Spatio-temporal cardiac pacing sites localization and time varying pericardium potential maps projection using ECG precordial leads and a single moving dipole model
A novel non-invasive method for the spatiotemporal localization of the sites of strongest cardiac activity, and for the creation of time varying Pericardium Potential Maps (PPM), with the use of patients' ECG precordial leads, is proposed in this Thesis study. Compared to previous studies, which analyze electrocardiograms in either time domain or spatial domain, the proposed method has the advantage of a simultaneous spatiotemporal electrocardiograph analysis and a 3-D visualization of pericardium potentials maps, as well as, the pericardium surface polarization patterns during the cardiac cycle. The spatial properties added to the electrocardiogram allow for the analysis of specific regions inside the human heart where potential cardiac malignancies are suspected to occur. In this thesis, the concept of electrocardiography was extended using advanced bioelectromagnetism theory. The propossed MATLAB-based software makes use of the single-moving dipole model, optimized in location and magnitude with respect to the measured precordial leads, and of a realistic Finite Elements Method torso model. The use of the single-moving dipole model allows the specific localization of cardiac pacing sites, i.e the regions within the human heart in which the electrical activity is being generated. The PPMs are displayed simultaneously with precordial leads to allow a 3D visual synchronization between the time varying color coded potential map and the ECG waveforms, which may indicate potential cardiac malignancies. In this Thesis study, the addition of a time dependent visualization of the PPM to the single-moving dipole model resulted in the exact localization of cardiac pacing sites in both space and time. This spatiotemporal analysis is useful for clinical applications since it characterizes the source of the human heart's electrical activity to a specific region or dipole location inside the heart at a specific moment on the cardiac cycle. Then for each time sample, a single dipole is chosen to be responsible for the generation of the set of precordial signals a function of its moment magnitude. Therefore, the dipole moment location changes in magnitude and origin over time. The proposed software was implemented in the analysis of 15 normal patients and 15 patients with cardiac abnormalities. For each case, 20 different sites inside the heart were considered as a possible origins of cardiac activity at each instant of time during a complete cardiac cycle. The hypothesis behind this study is that the dipole with the greatest dipole moment magnitude generates the entire set of precordial signals at a specific time moment. Moreover, the location of the dipole with the greatest dipole moment also indicates the origin of the cardiac activity inside the heart. The logic used to determine whether a patient presents an abnormality relies in the creation of a normal population which provides the necessary parameters for the creation of normal ranges. Those normal parameters establish the expected location of the cardiac activity origin at each one of the sections of a cardiac cycle: the P-wave, QRS-complex, and T-wave. Data are analyzed patient by patient; if a patient is found to have the strongest dipole location out of expected range in one or more cardiac cycle sections, the patient is considered to have an abnormality. Analysis is then fully complemented by the visual inspection of the actual location of the origin of the cardiac activity and the inspection of the polarization and depolarization patterns at the pericardium provided by the PPM projection. Results showed consistently that for normal patients, sources of strongest cardiac activity were located in the atrial region for Q-wave, and the in the ventricle region for both QRS complex and T-wave, whereas for abnormal patients there was no consistency in such locations. The software identified succesfully potential cardiac malignancies and their possible locations inside the heart in 93.33% of the abnormal patients' ECGs. Additionally the inclusion of spectral analysis of the original signals aimed for preliminary arrhythmia detection, signal period calculation and wave segmentation, allowed for robust patient application, since the software parameters needed not to be modified when analyzing different patients. The concepts proposed and explored in this Thesis work provided expected results. Therefore the goals of this research study were successfully achieved.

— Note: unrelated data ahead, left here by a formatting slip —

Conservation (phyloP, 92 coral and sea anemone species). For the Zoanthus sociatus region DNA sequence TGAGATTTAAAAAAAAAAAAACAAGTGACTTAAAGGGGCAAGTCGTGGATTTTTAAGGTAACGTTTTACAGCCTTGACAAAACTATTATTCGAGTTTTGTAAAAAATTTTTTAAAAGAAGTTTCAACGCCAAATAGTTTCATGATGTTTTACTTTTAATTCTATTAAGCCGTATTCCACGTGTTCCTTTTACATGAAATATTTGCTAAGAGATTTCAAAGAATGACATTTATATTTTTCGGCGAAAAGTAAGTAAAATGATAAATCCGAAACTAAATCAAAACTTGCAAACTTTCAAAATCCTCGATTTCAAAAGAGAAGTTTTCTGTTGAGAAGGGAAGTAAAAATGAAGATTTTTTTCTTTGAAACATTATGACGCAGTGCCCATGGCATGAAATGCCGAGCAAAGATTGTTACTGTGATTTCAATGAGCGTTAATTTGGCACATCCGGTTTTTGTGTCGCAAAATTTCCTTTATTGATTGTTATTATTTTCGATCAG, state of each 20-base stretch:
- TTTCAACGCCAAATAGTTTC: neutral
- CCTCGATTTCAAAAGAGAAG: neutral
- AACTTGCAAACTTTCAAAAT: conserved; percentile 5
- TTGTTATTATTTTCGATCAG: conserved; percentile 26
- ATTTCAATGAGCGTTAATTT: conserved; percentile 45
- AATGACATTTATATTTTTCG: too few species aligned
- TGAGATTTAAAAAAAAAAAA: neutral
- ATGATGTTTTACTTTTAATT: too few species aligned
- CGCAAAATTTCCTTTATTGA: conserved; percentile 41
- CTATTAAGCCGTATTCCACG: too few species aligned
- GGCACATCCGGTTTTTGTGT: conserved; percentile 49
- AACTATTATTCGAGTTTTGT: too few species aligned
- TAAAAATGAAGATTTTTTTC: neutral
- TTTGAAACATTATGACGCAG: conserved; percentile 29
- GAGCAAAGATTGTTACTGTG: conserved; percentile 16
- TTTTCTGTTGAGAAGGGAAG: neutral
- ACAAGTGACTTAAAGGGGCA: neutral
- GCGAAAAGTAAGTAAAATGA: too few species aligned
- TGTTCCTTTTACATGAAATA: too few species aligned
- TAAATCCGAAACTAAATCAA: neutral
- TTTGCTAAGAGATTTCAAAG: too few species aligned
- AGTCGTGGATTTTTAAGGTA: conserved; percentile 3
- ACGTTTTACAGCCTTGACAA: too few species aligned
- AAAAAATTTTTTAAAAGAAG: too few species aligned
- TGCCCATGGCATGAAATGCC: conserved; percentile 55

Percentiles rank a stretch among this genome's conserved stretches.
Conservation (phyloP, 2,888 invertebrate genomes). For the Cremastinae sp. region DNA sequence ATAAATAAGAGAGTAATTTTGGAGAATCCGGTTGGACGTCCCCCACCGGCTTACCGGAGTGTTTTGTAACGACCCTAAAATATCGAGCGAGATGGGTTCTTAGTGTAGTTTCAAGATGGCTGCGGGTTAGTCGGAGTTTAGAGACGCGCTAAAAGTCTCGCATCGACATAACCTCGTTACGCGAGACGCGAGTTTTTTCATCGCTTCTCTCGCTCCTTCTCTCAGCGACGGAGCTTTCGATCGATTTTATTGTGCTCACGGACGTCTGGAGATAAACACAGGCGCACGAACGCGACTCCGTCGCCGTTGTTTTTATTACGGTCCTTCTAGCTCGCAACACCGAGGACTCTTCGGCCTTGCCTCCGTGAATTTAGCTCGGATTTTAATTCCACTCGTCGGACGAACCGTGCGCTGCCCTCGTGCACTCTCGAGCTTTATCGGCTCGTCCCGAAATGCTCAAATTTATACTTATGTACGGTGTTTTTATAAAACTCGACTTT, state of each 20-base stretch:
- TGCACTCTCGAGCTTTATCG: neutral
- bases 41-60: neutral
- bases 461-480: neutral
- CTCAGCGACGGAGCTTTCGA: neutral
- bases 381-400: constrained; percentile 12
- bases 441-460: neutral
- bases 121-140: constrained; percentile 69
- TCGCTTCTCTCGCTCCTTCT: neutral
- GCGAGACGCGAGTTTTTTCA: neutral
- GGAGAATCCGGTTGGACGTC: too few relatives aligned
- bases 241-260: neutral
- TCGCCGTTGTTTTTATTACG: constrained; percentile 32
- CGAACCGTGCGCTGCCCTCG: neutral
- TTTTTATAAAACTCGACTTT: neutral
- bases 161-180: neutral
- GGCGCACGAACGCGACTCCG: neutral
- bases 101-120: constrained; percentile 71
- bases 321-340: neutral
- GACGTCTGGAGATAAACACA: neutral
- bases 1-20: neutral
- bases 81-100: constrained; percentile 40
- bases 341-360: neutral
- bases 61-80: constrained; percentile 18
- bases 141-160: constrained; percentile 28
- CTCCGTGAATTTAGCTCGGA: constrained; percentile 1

Biomedical engineering|Electrical engineering
De La Cruz, Jaime R, "Spatio-temporal cardiac pacing sites localization and time varying pericardium potential maps projection using ECG precordial leads and a single moving dipole model" (2011). ETD Collection for University of Texas, El Paso. AAI1498283.